BySean Hutchinson, writer at Creators.co
Sadly, a child banging pots and pans becomes an apt comparison.
Sean Hutchinson

I, like many people, grew up adoring the original three Star Wars films, but up until recently I couldn’t care less about them. It’s admittedly strange. After all, they are deeply ingrained in my memory, so much so that they’re among a select group of films I could possibly recite from memory given the right circumstances and the right amount of booze. As with other fans out there, my problems with Star Wars started with the prequels. I’ll save the complete deconstruction of those three movies for another exhaustive time (I just need to mention here that I’ve still not even built up the urge to buy the big Blu-Ray set just because you’re obligated to get all three Prequels for the complete package), but they’re such an obvious stain in my mind that they basically ruined any excitement about the original announcement of [Star Wars: Episode VII](movie:711158) for me, something that should have sparked my inner-child to be strong enough to pull the ears off a Gundark.

The prequels were my kernel of pent-up disappointment, but then a seemingly endless rumor cycle about the new films began and none of it made me care more or less. There was the rumored behind the scenes script squabbles with Michael Arndt, the nonsensical debate about what the main storyline could be, the uninspired hints of additional stand-alone character movies, and even the whole mystery box aesthetic of J.J. Abrams. To me, it was all just a disconcerting stew of insubstantial gobbledygook that just made me keep scrolling whenever the news popped up in my Twitter feed, and like I said, with Star Wars it shouldn’t be like that.

Then the casting announcement came.

The new additions to the Star Wars universe.
The new additions to the Star Wars universe.

For whatever reason, that one photo did it for me. It put an end to the chatter and gave me some evidence that Abrams, newly-crowned President of Lucasfilm Kathleen Kennedy, and producer Bryan Burk were actually attempting to bring me and all the other disillusioned fans out of our stupor simply because of the essential emphasis of that first new announcement: The cast. The cast is what made me excited for a new Star Wars movie again, and I didn’t think I’d ever say that. But to me, this new group (including the main actors from the original) is seemingly the perfect mix to revitalize the galaxy far, far away—and two actors in particular are the key.

Until they announce exactly whom the cast will play it’ll be all pure speculation from here on out, but some of us more well-informed people can speculate based on some pretty educated guesses. The best, so far, is Meredith Woerner’s write-up over on io9. She eke’s out potential roles based on the positioning of the cast for the table read in the photo, and I basically agree with her. There’s no doubt in anyone’s mind that Adam Driver will play a/the villain (with Max von Sydow likely to be a Sith or as the Alec Guinness old-timer Jedi proxy), newcomer Daisy Ridley will possibly play a Solo daughter, Domhnall Gleeson looks to be a potential Skywalker or a more comic relief-type character, Andy Serkis is the wild card that will most likely continue his brilliant string of mo-cap performances as an alien creature or some kind, and finally there’s Oscar Isaac and John Boyega. They are, quite simply, the new hope.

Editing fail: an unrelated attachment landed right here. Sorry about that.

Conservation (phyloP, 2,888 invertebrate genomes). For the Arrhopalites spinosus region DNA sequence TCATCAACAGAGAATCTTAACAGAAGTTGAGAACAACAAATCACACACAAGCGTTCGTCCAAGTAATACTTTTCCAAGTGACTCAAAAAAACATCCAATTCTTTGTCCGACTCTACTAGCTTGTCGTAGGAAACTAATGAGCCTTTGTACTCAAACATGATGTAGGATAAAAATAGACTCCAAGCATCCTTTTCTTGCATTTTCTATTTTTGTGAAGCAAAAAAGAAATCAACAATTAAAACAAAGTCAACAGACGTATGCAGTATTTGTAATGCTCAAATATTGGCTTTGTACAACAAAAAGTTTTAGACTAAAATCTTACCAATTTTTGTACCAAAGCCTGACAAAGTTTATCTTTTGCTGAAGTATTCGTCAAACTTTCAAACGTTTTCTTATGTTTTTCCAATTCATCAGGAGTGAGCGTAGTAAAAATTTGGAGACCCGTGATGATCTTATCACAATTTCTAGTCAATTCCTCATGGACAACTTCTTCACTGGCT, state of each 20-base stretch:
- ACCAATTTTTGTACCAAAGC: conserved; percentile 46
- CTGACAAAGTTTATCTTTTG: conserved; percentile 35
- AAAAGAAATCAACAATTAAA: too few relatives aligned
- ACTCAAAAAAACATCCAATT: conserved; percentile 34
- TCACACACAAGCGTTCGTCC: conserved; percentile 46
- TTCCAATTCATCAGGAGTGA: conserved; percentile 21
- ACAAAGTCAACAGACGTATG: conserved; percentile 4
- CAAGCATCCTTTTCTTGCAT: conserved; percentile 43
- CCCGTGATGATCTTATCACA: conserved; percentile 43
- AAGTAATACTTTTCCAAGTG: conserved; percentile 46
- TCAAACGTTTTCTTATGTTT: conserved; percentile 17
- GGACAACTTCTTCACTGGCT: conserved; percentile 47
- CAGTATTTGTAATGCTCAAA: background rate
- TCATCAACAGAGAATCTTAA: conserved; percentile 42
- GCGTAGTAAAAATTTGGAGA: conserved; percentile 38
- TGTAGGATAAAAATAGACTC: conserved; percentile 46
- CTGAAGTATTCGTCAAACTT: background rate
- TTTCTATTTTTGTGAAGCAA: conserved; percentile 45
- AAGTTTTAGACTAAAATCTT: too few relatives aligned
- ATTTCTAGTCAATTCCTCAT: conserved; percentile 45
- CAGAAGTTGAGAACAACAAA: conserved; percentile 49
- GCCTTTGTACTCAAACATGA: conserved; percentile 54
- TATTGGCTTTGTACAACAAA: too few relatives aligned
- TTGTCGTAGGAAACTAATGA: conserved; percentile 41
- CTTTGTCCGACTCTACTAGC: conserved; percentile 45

Jake Lloyd, Hayden Christensen, and Sebastian Shaw.
Jake Lloyd, Hayden Christensen, and Sebastian Shaw.

Unlike someone like Hayden Christensen or Jake Lloyd, the new movies won’t set out to discover new talent and take the gamble of having it all come crashing down (which it sort of did with those two). Granted, the problem with those movies isn’t solely with the less-than-stellar acting chops of Lloyd and Christensen—God knows who could have even made Lucas’ turgid dialogue in the Prequels sound remotely normal—but it was a very large factor. When it boils down to it, Boyega and Isaac are proven actors who can handle serious drama and rousing action between them, and whose natural talents will bring an external gravitas to the saga instead of having to internally discover that talent. I remember when I first saw Attack the Block I thought to myself that Boyega’s magnetic presence itself deserves to make him a star, and Isaac’s recent performance in the Coen Bros’ Inside Llewyn Davis proved that he could make you like him even if he was a sad sack loser. That said, Isaac himself has a similar fundamental magnetism like Boyega, except in a more devilish kind of way. Together—and with a little help with the rest of the cast—these two will bring Star Wars back to where it needs to be, in a place where the ensemble’s narratives are on the same footing.

There will gladly be no Prequel-itis this time around where we know exactly where each person will end up. Instead it’s all open for another set of Star Wars movies we can be proud of. But then again, I may be foolish for saying it, and I may just be getting my hopes up in the same way I did for The Phantom Menace. I guess I’ll just have to wait for December of next year like everybody else.

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